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True joint decision-making is not possible where one person dominates the other. Still, sometimes family courts award shared legal decision-making to a domestic abuser. This exposes victim-survivors to repeated risk and control while their children are young. This also harms the children. It is retraumatizing for survivors to have to “negotiate” decisions with someone whose main goal is domination—not the best interests of the children.
Here are six ways domestic abusers block true joint decision-making.
1. Abusers often interfere with recommended psychotherapy. The abuser may not want to admit that their child is suffering. Or they don’t want to be responsible for copayments. Or they are afraid the therapist might learn family secrets.
Charlie often missed or brought his son late to therapy appointments. After several months of this, the therapist refused to keep working with their child.
Chris drilled his 6-year-old daughter, Carmen, about all the things he did not want her to discuss with her therapist. Carmen trembled and refused to speak at the therapy office. The therapist said that she thought the child needed therapy but could not benefit from it now, because of the pressure.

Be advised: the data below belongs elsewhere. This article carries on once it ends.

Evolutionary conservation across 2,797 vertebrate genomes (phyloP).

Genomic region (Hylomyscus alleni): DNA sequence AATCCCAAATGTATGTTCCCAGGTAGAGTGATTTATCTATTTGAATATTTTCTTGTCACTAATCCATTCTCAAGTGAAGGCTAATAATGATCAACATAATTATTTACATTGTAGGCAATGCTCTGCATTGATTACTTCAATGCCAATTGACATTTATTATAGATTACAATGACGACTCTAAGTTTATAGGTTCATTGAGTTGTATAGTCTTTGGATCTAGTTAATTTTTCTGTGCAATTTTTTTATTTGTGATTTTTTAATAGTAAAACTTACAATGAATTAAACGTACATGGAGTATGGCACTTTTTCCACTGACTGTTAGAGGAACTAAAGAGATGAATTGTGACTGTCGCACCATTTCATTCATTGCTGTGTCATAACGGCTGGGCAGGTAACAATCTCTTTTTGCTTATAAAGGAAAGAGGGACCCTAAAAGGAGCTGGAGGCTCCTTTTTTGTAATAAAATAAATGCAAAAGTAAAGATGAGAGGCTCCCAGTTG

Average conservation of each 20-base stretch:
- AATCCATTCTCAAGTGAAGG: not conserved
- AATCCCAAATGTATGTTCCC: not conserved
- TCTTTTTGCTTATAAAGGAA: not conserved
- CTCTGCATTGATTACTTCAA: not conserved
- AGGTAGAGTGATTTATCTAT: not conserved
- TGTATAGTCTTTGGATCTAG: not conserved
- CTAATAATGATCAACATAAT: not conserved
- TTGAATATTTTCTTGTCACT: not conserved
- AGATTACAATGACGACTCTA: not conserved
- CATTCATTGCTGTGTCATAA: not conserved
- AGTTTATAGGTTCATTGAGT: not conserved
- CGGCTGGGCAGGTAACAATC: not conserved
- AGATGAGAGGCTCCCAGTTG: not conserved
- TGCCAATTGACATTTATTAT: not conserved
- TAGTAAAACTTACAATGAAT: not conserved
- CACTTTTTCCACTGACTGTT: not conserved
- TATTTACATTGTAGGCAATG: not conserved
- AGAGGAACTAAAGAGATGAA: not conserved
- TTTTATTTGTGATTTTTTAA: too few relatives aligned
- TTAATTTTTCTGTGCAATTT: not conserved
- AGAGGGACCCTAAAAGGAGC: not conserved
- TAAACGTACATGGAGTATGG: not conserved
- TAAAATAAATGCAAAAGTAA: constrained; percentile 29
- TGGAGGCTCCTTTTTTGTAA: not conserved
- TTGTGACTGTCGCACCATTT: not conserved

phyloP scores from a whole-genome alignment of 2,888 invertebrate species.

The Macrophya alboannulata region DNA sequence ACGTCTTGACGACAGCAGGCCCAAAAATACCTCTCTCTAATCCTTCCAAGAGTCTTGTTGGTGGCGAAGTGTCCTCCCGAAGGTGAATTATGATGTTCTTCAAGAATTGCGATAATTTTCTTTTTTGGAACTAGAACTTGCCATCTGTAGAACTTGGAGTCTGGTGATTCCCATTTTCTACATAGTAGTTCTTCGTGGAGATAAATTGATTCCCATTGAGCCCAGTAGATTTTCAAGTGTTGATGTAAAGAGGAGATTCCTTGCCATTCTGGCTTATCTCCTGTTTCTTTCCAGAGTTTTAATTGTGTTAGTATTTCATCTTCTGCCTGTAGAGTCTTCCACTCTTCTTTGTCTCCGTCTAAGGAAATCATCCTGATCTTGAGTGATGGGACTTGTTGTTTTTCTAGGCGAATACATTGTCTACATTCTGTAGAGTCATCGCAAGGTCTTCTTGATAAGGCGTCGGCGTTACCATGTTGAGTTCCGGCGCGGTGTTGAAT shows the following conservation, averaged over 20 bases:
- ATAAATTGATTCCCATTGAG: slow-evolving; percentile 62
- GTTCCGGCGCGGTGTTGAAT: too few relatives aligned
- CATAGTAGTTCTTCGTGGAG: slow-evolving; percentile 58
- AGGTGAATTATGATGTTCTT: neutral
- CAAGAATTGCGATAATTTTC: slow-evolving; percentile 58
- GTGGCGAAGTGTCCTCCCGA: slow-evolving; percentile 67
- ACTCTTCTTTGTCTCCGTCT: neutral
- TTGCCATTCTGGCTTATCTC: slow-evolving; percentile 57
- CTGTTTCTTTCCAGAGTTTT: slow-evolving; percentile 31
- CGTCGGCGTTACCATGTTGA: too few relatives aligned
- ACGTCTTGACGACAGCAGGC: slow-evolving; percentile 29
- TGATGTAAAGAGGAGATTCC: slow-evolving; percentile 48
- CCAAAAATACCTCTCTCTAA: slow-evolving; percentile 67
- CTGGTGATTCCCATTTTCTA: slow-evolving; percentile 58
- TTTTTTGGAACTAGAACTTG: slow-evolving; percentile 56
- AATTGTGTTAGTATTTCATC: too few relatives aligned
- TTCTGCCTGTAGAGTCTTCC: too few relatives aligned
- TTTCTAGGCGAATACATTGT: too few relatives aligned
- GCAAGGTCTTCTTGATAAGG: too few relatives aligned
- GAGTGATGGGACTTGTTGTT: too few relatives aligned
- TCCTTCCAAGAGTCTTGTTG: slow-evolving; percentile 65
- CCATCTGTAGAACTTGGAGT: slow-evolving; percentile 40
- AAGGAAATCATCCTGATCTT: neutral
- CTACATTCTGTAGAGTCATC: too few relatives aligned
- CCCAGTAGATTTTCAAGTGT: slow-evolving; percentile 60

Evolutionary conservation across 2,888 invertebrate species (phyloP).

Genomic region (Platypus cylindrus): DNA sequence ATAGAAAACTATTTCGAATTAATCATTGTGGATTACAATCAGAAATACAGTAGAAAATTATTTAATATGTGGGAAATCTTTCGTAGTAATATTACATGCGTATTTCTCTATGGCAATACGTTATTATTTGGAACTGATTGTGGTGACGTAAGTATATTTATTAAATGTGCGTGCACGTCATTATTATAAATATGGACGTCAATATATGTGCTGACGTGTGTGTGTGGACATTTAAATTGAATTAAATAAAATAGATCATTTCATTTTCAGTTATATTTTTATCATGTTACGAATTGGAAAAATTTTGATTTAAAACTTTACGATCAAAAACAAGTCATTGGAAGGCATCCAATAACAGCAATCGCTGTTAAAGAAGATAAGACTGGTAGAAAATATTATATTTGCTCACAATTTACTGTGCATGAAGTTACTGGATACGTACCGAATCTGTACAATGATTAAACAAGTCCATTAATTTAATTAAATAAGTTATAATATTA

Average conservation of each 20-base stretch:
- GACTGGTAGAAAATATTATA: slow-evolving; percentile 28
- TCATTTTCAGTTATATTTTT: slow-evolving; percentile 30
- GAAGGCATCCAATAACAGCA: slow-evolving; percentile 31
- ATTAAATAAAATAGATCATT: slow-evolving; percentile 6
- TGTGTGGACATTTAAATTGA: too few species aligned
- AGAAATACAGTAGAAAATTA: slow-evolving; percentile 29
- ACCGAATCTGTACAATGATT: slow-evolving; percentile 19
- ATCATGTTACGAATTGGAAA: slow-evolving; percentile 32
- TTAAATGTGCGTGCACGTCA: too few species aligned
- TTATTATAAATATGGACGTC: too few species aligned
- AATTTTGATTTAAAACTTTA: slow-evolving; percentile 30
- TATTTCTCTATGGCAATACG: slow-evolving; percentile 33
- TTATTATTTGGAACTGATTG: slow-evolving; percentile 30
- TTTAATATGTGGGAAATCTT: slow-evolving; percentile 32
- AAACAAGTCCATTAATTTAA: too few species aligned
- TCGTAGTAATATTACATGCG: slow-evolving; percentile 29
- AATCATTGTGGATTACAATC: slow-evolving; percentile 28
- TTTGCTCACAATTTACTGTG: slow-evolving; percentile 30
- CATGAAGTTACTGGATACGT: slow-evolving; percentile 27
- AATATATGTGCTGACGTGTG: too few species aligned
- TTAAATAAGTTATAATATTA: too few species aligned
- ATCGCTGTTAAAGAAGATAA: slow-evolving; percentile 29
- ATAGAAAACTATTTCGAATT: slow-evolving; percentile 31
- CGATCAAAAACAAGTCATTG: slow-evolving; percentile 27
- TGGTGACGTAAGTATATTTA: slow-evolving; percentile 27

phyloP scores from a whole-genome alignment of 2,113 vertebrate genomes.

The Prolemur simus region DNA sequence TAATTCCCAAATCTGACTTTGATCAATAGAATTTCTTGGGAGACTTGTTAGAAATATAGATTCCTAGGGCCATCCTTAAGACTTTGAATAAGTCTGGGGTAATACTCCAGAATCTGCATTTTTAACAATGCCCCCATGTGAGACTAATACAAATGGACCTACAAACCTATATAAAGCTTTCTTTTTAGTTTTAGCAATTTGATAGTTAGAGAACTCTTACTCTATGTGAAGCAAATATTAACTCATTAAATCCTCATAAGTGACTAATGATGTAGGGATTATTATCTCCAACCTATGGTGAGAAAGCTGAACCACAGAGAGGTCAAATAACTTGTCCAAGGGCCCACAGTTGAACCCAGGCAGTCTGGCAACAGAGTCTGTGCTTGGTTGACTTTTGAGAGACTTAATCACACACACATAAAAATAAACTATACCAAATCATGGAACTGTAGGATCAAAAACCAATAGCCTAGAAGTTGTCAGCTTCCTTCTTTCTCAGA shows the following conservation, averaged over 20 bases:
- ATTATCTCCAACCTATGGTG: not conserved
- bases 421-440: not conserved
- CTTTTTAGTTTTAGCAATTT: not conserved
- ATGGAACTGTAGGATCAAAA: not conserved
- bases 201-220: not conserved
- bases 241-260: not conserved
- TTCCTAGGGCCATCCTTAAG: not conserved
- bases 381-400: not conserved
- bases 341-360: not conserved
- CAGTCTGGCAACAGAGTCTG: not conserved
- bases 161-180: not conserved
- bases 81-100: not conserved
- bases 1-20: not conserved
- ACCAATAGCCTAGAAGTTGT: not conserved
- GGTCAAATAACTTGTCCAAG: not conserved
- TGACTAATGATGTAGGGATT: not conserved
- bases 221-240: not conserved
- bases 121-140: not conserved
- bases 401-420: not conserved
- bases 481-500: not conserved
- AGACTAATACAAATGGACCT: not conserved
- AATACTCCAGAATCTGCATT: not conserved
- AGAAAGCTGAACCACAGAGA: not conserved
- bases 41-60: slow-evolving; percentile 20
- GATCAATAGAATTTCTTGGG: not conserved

Sara said, “My children’s father would not stop harassing their therapist. I had to get a court order outlining how we as parents can communicate and interact with the therapists.”
2. Abusers often interfere with children’s medical treatment. Abusers may decide the pediatrician sides with the other parent. Or they may resent a doctor who has filed a report with child protective services. Sometimes abusers interfere with important medical care just to “mess with” their ex. Abusers will sometimes use medical visits to intimidate their former partner.
Sandra had to cooperate with her ex, Tommy, around every medical appointment, because of the judge’s order. But cooperation was impossible. Tommy always gave her the wrong time or date for their child’s medical appointments, causing her to miss them. This made her look irresponsible to the medical staff. If she made the appointment, her ex would change it without telling her.
Chari wrote, “I have had to get court orders that primary care cannot be switched without the consent of both parents. He was always changing their doctors.”
3. Abusers often interfere with childcare and schooling. Domestic abusers sometimes use their children’s childcare and school to disrupt the protective parents’ life.